Geriatric factors such as the inability to ambulate or transfer independently are important predictors of urinary incontinence among frail older adults with diabetes mellitus. Clinicians should address mobility and cognitive impairment as much as diabetes-related factors in their assessment of urinary incontinence in this population.
PMCID: PMC4274753  PMID: 25514968
Urinary incontinence; Frail older adults; Diabetes mellitus
19.  A Clinical Index to Predict Progression from Mild Cognitive Impairment to Dementia Due to Alzheimer's Disease 
PLoS ONE  2014;9(12):e113535.
Mild cognitive impairment is often a precursor to dementia due to Alzheimer's disease, but many patients with mild cognitive impairment never develop dementia. New diagnostic criteria may lead to more patients receiving a diagnosis of mild cognitive impairment.
To develop a prediction index for the 3-year risk of progression from mild cognitive impairment to dementia relying only on information that can be readily obtained in most clinical settings.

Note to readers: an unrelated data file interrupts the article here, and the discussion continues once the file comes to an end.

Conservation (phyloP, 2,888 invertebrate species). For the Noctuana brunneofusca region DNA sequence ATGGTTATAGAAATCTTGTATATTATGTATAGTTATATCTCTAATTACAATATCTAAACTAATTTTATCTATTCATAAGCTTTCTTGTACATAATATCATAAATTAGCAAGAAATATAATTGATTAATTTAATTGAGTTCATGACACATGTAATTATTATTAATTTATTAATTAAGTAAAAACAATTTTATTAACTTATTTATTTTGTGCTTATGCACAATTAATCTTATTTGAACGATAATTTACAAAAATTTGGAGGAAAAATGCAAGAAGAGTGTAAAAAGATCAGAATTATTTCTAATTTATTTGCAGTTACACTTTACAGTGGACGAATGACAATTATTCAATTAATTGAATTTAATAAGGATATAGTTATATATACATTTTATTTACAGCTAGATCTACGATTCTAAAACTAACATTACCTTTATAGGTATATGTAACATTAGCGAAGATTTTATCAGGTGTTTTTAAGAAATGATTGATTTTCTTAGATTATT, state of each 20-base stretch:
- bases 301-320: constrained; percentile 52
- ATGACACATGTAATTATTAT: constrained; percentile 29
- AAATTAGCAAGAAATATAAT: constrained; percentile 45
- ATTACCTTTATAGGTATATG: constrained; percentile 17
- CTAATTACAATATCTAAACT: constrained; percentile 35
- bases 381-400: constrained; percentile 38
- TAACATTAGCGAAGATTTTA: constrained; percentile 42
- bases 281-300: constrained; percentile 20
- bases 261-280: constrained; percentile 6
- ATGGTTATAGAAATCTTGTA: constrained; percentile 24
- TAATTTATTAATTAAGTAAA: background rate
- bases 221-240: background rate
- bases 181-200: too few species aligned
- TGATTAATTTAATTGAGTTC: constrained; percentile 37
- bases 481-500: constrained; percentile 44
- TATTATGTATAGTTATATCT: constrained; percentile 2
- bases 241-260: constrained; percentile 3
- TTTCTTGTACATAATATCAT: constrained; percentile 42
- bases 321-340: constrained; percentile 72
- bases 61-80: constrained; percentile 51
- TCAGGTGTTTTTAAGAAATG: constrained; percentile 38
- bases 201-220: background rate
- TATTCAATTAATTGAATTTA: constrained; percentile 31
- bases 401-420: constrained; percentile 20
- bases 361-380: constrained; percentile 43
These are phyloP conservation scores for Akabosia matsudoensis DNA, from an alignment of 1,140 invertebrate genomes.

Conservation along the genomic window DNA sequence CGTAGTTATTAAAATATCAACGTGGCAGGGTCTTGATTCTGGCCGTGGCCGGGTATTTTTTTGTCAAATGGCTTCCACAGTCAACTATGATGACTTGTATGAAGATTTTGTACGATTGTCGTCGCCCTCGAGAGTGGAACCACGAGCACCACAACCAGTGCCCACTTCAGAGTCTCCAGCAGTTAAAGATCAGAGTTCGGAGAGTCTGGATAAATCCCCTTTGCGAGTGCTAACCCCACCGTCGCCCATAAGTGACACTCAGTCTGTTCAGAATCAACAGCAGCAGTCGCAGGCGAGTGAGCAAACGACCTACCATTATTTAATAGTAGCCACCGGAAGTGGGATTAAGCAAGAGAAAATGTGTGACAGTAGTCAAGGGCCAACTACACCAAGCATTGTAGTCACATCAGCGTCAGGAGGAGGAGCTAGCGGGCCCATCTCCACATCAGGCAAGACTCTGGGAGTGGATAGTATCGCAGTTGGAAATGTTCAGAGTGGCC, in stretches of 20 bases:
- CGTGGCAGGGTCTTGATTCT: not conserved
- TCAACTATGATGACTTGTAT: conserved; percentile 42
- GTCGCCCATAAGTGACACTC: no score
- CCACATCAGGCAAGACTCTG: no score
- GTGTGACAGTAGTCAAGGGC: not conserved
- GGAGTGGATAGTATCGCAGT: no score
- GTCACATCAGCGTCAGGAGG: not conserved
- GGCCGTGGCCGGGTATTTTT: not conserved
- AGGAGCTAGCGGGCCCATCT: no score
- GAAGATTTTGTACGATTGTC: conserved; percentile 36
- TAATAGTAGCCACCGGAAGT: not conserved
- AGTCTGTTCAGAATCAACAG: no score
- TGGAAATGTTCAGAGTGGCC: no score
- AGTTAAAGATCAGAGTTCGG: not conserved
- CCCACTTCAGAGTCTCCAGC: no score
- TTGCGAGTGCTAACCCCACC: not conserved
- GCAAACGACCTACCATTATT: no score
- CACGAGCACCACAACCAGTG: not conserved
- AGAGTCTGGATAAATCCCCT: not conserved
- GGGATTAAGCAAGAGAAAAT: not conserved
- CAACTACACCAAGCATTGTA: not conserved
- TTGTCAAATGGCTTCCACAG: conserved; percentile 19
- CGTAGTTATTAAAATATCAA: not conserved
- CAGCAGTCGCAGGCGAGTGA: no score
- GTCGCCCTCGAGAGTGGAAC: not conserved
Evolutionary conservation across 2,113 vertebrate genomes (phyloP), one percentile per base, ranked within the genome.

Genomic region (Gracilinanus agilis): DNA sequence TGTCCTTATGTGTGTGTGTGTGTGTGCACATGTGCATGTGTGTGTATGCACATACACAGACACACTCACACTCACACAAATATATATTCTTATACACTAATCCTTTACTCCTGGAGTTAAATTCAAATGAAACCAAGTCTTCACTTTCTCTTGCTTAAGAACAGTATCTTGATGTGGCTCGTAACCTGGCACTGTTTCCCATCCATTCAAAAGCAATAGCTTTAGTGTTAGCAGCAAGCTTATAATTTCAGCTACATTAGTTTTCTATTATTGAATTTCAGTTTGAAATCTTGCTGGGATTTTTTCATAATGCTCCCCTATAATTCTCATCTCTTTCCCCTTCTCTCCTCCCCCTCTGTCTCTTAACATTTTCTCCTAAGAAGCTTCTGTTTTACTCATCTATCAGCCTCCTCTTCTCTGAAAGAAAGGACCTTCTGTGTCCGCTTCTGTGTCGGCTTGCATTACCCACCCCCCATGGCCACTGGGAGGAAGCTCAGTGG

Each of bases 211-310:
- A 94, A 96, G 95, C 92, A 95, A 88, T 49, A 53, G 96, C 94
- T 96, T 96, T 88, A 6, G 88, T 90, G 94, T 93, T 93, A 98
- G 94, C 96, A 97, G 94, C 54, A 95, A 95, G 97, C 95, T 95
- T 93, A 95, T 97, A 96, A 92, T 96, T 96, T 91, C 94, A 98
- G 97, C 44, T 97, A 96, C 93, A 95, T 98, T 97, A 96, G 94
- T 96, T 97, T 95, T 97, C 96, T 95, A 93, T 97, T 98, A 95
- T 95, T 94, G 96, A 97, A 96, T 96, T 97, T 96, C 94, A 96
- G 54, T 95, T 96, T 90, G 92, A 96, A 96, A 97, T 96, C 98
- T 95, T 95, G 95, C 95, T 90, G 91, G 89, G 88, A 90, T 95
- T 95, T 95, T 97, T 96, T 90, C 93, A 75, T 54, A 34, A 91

Design and Participants
382 participants diagnosed with amnestic mild cognitive impairment enrolled in the Alzheimer's Disease Neuroimaging Initiative (ADNI), a multi-site, longitudinal, observational study.
Main Predictors Measures
Demographics, comorbid conditions, caregiver report of participant symptoms and function, and participant performance on individual items from basic neuropsychological scales.
Main Outcome Measure
Progression to probable Alzheimer's disease.
Key Results
Subjects had a mean (SD) age of 75 (7) years and 43% progressed to probable Alzheimer's disease within 3 years. Important independent predictors of progression included being female, resisting help, becoming upset when separated from caregiver, difficulty shopping alone, forgetting appointments, number of words recalled from a 10-word list, orientation and difficulty drawing a clock. The final point score could range from 0 to 16 (mean [SD]: 4.2 [2.9]). The optimism-corrected Harrell's c-statistic was 0.71(95% CI: 0.68–0.75). Fourteen percent of subjects with low risk scores (0–2 points, n = 124) converted to probable Alzheimer's disease over 3 years, compared to 51% of those with moderate risk scores (3–8 points, n = 223) and 91% of those with high risk scores (9–16 points, n = 35).